CBF Celebrates Hispanics and Latinos in Science During National Hispanic Heritage Month
Each year, Americans observe National Hispanic Heritage Month from September 15 to October 15 by celebrating the histories, cultures and contributions of American citizens whose ancestors came from Spain, Mexico, the Caribbean and Central and South America.
As we reflect on the deep history of Latin and Hispanic nations, this year and always, CBF celebrates the achievements of Hispanic and Latino individuals who have eliminated barriers and have led the way in some of the biggest milestones in the sciences, medicine, and biotechnology—here’s a list of important scientific innovators you should know.
- Victor Bulto is head of U.S. Pharmaceuticals for Novartis and President of Novartis Pharmaceuticals Corporation, US, where he leads the company’s portfolio of pharmaceuticals including expected upcoming launches of new, transformative medicines in the U.S. The Spanish executive has worked across many therapeutic areas of the company, including U.S. Immunology, Hepatology, and Dermatology. Previously, he was Head of the U.S. Alcon Pharmaceuticals business as well as Head of Neuroscience in Europe.
- Grace E. Colón is the President and Chief Executive Officer of InCarda Therapeutics, Inc. who brings years of experience in biopharma, genomics, healthcare, and industrial biotechnology. In her tenure as President and CEO of InCarda Therapuetics, Inc., the company is in the process of developing InRhythm™ for Treatment of Atrial Fibrillation.
- Richard A. Gonzalez is the Chairman and CEO of global pharmaceutical company AbbVie. During his tenure at the helm of AbbVie, the company has been conducting important work through a strategic collaboration with the Cystic Fibrosis Foundation to develop a cystic fibrosis transmembrane conductance regulator (CFTR) potentiator compound.
- Dr. Antonia Novello made history when she was appointed U.S. Surgeon General as both the first Hispanic person and the first woman to serve in the role. Novello was a Vice Admiral in the Public Health Service Commissioned Corps. Prior to her appointment as U.S. Surgeon General, Novello spent much of her career at the National Institutes of Health (NIH), joining in 1978 and ultimately becoming the deputy director of the National Institute of Child Health and Human Development in 1986. After leaving the role of U.S. Surgeon General, Novello became a representative of the United Nations Children Fund (UNICEF), continuing her work in public health advocacy.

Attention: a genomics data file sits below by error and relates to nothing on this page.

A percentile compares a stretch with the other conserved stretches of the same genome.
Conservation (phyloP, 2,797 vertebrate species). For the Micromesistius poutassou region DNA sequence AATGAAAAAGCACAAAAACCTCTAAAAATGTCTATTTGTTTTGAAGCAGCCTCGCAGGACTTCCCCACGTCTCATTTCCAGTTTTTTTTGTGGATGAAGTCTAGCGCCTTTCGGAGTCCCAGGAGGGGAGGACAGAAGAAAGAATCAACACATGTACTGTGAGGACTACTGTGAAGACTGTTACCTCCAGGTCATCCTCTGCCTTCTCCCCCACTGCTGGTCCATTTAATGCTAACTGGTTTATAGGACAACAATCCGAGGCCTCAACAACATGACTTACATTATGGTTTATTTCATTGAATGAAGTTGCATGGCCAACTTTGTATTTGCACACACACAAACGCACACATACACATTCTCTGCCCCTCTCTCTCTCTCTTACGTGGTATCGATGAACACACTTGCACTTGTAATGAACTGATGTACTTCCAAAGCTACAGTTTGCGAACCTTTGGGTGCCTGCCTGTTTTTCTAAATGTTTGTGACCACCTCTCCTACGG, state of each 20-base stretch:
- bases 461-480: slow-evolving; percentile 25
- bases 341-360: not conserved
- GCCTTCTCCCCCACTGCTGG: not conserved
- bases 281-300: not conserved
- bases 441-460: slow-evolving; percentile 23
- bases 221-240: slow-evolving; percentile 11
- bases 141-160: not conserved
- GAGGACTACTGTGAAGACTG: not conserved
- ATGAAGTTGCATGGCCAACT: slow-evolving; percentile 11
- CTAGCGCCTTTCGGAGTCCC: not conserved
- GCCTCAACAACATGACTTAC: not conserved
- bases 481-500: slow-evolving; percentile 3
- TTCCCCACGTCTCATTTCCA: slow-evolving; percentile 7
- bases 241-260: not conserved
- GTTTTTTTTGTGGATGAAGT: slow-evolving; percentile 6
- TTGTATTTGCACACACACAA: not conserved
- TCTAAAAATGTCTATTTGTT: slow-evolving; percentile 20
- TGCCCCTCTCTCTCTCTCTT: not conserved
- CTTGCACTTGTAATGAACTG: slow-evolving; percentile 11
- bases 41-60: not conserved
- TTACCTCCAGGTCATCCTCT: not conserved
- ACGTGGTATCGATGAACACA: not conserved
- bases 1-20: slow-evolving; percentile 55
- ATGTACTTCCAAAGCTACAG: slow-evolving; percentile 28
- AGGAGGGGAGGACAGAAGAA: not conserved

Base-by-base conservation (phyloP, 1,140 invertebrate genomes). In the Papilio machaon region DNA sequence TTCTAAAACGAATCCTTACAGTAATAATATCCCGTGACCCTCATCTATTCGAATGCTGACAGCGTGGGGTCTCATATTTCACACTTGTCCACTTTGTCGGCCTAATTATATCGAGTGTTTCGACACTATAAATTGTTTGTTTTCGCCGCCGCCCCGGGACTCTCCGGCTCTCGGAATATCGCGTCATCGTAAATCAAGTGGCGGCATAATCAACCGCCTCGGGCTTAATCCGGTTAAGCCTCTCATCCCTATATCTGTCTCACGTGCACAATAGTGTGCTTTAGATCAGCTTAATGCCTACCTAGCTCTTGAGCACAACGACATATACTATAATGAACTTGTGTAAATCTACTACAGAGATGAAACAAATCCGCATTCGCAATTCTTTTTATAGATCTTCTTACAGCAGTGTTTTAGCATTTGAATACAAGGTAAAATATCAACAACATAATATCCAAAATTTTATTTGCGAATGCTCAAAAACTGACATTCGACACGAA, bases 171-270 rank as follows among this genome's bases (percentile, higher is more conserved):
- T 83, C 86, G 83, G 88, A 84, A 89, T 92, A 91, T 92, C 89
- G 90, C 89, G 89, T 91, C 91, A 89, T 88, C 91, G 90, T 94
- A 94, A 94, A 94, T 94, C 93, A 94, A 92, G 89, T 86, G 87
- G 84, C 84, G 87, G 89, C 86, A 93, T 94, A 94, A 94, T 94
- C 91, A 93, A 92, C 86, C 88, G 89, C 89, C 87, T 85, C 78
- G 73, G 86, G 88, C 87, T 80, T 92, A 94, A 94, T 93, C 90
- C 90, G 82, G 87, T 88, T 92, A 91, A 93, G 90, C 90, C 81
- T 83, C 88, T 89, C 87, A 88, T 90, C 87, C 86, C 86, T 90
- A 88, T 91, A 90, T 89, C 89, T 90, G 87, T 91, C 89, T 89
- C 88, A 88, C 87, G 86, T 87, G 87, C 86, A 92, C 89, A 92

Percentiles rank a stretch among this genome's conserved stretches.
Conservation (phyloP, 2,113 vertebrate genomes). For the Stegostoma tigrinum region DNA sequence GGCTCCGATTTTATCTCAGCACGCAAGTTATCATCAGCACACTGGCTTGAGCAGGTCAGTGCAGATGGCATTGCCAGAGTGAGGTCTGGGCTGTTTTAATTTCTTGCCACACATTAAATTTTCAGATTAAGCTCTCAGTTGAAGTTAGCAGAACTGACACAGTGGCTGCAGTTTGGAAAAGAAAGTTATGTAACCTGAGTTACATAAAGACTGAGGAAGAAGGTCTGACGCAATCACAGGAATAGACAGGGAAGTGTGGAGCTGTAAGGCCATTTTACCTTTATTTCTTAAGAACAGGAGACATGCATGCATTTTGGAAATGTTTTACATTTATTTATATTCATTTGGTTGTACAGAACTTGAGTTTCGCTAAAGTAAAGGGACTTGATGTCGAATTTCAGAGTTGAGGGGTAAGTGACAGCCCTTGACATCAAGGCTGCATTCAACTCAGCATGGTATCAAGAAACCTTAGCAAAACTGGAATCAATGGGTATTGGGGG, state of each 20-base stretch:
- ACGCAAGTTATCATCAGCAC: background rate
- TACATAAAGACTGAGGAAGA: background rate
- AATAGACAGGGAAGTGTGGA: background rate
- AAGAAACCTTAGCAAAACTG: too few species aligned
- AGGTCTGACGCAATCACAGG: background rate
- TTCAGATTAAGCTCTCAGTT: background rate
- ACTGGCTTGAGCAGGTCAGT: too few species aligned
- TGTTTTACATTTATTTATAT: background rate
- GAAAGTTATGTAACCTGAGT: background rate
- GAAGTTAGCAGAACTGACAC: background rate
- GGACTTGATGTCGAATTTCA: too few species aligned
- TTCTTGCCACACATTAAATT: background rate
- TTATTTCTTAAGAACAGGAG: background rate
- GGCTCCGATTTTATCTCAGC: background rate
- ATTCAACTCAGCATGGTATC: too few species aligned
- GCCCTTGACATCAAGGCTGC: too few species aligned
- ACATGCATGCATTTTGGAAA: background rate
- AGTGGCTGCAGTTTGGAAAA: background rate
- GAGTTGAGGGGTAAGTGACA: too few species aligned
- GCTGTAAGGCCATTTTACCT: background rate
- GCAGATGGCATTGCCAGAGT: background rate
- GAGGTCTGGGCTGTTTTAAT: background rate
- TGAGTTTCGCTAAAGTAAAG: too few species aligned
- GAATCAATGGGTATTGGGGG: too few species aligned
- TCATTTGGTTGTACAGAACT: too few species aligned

- Diana Ramos, MD is California’s new Surgeon General and the first Latina to hold the position. Dr. Ramos has more than three decades of cross-cutting experience and expertise with a focus on health equity and reproductive health. Previously, she served at the California Department of Public Health’s Center for Healthy Communities, where she oversaw the state’s public health and prevention programs.
- Dr. Helen Rodríguez Tríaswas a public health expert and women’s rights activist. She pioneered the standards of care that became the nationwide model for HIV/AIDS treatment. Besides her U.S.-based work, she advocates for patients’ rights and public health around the world. Rodríguez-Trías became the first Hispanic woman to lead the American Public Health Association.
- Dr. Nora Volkow– Thanks in large part to Volkow, addiction is now understood to be a disease of the brain. Her revolutionary work has made the use of brain imaging common in developing a better understanding of the addictive properties of abusable drugs. Beyond drug addiction, Volkow’s groundbreaking work has led to a better understanding of ADHD, aging, and the neurobiology of obesity. She has been the Director of the National Institute on Drug Abuse (NIDA) at the National Institutes of Health since 2003.
- Willie Zuniga – has more than four decades of experience in the healthcare sector. Most recently he served as president of Grifols Biologicals, located in Los Angeles, CA between 2003 and 2022, where he oversaw more than 900 employees working in manufacturing, quality, facilities, finance and compliance training operations. He is a champion for education and workforce development in the County of Los Angeles. Mr. Zuniga previously served on the City of Los Angeles Workforce Investment Board with the mayor and the city council to develop strategic initiatives, encourage regional training investments and coordinate development efforts in the area. He currently serves on the board of the Biocom California Institute.
For more information, contact Patty Cooper with the California Biotechnology Foundation at 916-764-2434 or firstname.lastname@example.org.